Our younger boys want EVERYBODY to see their room, lol! Our teenager, though, only allows her friends to see her room. 


    It would be really weird to offer a tour to every guest, I agree. Those who have only known us since we've lived in our home don't tend to care about the house -- it's just those who knew us before we moved that seem to want a tour :P 

  19. Oh no. I think it is so inappropriate for someone to ask for a house tour. What the heck? My family's bedrooms are not for public viewing. And how embarrassing for everyone when the host says no. How does one even say no politely?


    I do agree it's weird to offer a tour.


    I didn't think it was odd or inappropriate at all for our friends and family members to ask for a tour after we'd bought a new house. We had moved from a much, much smaller downtown home, to an outskirt home in a subdivision. Our new home is almost triple the size of our old home, and suits our family much better. Friends and family members knew how excited we were about the move, and caught some of the excitement bug. When they ask for a tour, we're happy to oblige! Especially the master bedroom and bathroom and closet -- where we now actually have room to walk around the bed without tripping over a dress or bed footing, lol!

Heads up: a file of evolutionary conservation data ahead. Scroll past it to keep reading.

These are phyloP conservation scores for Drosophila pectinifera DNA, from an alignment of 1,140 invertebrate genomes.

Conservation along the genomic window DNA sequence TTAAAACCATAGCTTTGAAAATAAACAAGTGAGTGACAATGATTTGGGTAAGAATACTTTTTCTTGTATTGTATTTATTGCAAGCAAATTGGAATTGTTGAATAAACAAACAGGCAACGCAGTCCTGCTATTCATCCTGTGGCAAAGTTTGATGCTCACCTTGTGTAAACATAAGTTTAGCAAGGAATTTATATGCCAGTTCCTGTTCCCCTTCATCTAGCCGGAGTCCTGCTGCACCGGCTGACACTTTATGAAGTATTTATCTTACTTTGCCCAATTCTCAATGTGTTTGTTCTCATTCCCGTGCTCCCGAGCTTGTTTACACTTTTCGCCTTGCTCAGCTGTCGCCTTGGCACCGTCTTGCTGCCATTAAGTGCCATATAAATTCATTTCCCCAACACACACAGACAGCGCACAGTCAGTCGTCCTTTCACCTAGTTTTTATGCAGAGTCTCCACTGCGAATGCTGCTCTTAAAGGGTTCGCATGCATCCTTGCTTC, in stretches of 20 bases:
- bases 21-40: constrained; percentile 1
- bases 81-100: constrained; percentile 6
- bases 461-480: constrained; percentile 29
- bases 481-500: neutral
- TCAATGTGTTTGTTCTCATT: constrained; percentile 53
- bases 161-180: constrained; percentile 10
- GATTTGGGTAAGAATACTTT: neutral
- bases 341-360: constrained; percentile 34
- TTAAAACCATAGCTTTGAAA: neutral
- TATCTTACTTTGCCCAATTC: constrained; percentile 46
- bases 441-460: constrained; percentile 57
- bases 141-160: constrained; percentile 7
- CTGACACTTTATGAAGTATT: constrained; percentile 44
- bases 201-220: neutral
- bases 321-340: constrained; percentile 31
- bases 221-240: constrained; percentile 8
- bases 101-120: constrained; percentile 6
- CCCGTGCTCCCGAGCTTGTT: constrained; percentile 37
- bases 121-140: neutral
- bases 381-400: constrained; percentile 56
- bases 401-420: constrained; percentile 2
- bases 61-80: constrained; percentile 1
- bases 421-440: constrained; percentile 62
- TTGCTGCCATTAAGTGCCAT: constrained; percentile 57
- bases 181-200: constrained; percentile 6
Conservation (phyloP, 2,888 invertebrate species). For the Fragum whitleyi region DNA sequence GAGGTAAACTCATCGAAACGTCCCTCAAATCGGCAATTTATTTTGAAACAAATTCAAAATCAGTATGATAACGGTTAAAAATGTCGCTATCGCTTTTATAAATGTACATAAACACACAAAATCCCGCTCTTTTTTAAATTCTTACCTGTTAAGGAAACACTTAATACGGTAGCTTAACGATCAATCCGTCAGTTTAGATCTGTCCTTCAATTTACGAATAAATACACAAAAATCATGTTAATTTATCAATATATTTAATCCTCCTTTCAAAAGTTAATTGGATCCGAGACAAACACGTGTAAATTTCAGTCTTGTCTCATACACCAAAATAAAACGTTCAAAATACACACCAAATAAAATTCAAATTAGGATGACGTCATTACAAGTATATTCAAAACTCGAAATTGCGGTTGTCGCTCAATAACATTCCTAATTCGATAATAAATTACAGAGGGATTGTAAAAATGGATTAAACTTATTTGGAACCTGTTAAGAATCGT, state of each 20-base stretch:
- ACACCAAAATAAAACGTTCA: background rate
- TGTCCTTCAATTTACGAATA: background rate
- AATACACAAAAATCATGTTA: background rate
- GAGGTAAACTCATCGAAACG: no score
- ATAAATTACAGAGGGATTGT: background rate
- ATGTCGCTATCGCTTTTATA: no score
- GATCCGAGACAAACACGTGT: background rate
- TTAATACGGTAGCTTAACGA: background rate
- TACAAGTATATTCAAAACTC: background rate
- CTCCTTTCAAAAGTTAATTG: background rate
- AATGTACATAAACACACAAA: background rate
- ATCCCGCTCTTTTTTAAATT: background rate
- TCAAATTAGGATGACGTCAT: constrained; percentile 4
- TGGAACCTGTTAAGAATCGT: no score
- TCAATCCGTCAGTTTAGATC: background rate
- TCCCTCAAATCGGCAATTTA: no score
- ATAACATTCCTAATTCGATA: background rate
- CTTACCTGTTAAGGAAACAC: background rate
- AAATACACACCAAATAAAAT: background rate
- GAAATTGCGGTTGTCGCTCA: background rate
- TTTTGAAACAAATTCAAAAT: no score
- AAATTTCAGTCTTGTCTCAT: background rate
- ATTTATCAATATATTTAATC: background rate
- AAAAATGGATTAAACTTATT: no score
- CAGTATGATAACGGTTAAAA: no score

And DH loves to show interested family members the basement that he is currently finishing :P 


    Our boys do not care at all and love to show others their new bedroom. Our teenager is picky about who sees her room, so we just tell others that it's one room we can't show them, because DD would rather not -- and it's not been at all embarrassing or awkward. 

  20. Our teenage daughter knows, obviously.


    The younger boys (almost-9 and almost-6), no. I won't tell them. They would offend somebody. They are both autistic (neither considered high functioning at this time), and they have to "practice," apparently, before they used terms correctly (in context). We've had some humiliating fails at trying to socially educate the boys, thus far.